A Wedding and Event Venue

  746 N. Washington Ave
Loveland, CO 80537
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Once upon a time...


Rev. William H. McCreeryWilliam H. McCreery originally built the house. He was born in the Ligonier Valley, Westmoreland County, Pennsylvania on November 17, 1839. He attended Military school in Pennsylvania and became ordained as a Presbyterian Minister. In 1870 he married his first wife Martha Marshall. In 1874 they came to Colorado seeking to improve his health and a chance to start a church of his faith in the wilderness. Mr. McCreery traveled up and down the eastern slope of the mountains looking for a place for a second congregation of the United Presbyterian Church. He was invited to Alexander Canyon (now Big Thompson Canyon) and decided that this is where he wanted to begin his work.

The United Presbyterian Church of Loveland was born on Thanksgiving Day, the 25th of November 1875. It is said that Rev. McCreery preached a sermon from Psalm 105. In its first years the church met in schoolhouses. The first church building was completed on August 1, 1878, and located on Fourth Street and Lincoln. This church cost $1600 to build and the Board of Church Extension loaned $600 of the money.

In 1879 he discontinued his pastoral duties and retired to his farm. He was appointed superintendent of schools in 1882 for Larimer County and held this position for 5 years. In 1888 McCreery conducted the Loveland Academy for advanced students. This lasted only one year and failed. After this he did real estate and loans.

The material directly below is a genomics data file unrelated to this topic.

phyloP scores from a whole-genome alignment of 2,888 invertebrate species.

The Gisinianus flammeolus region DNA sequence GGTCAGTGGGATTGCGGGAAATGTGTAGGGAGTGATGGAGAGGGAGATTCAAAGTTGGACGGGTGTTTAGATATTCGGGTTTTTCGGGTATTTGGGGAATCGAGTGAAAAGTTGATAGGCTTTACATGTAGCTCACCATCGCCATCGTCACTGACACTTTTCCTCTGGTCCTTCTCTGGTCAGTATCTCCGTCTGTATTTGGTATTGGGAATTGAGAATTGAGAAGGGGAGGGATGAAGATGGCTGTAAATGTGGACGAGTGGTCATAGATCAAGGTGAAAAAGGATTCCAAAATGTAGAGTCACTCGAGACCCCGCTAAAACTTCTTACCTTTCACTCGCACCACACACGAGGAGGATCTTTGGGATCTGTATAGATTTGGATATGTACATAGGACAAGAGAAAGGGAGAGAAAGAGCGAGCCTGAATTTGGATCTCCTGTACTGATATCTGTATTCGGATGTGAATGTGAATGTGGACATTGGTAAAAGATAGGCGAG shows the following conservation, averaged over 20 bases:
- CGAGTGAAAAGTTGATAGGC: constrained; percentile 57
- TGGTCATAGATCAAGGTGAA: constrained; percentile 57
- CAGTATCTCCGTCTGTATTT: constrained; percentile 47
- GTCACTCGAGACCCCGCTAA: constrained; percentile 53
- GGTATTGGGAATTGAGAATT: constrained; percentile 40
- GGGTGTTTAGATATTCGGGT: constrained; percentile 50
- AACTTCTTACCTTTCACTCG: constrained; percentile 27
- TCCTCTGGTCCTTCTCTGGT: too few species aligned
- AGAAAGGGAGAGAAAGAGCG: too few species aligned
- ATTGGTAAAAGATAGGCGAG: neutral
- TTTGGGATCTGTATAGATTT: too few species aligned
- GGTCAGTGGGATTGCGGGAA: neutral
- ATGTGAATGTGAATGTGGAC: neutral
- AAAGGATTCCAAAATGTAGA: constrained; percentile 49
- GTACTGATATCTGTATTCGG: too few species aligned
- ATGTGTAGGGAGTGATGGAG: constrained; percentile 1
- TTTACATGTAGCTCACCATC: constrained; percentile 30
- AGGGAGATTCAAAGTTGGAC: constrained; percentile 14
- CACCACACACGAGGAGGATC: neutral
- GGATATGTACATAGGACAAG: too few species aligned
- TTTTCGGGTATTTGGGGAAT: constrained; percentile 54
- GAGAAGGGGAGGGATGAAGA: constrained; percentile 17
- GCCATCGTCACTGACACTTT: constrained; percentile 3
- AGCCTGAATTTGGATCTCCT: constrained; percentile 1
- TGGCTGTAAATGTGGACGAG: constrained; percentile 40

The McCreery house was built sometime between 1888 and 1901, it appeared on the Larimer County assessor records in 1901. The Larimer County Clerk and Recorder office in Fort Collins has the original Warranty Deed of purchasing the land dated May 14, 1888.

McCreery's monogram tile floorIn 1905 the new United Presbyterian Church was completed at Fourth and Jefferson. This was needed to accommodate the growth of the congregation. The architect was Montezuma Fuller, and the work was completed at a cost of $18,000.

In 1918 Mr. and Mrs. Charles Quick and family moved into the house and boarded William McCreery for their rent. The house was filled with Mr. McCreery's second wife's furnishings and her own hand-painted china. It was considered a show place of Loveland.

The last information we have on McCreery is from June 17, 1926, from the Loveland Reporter-Herald. The Reverend McCreery died in a train fire in 1926. The car he was sleeping in caught on fire. The passengers were aroused by flames, which spread so quickly they could not reach the doors and jumped out of the windows. According to Mrs. Tuggy, his daughter in law, the Rev. McCreery went back into the burning train to put on clothes where he died of smoke inhalation. Mr. McCreery must have had a great influence on the Loveland community for no other headlines of this size was found through the earlier newspaper.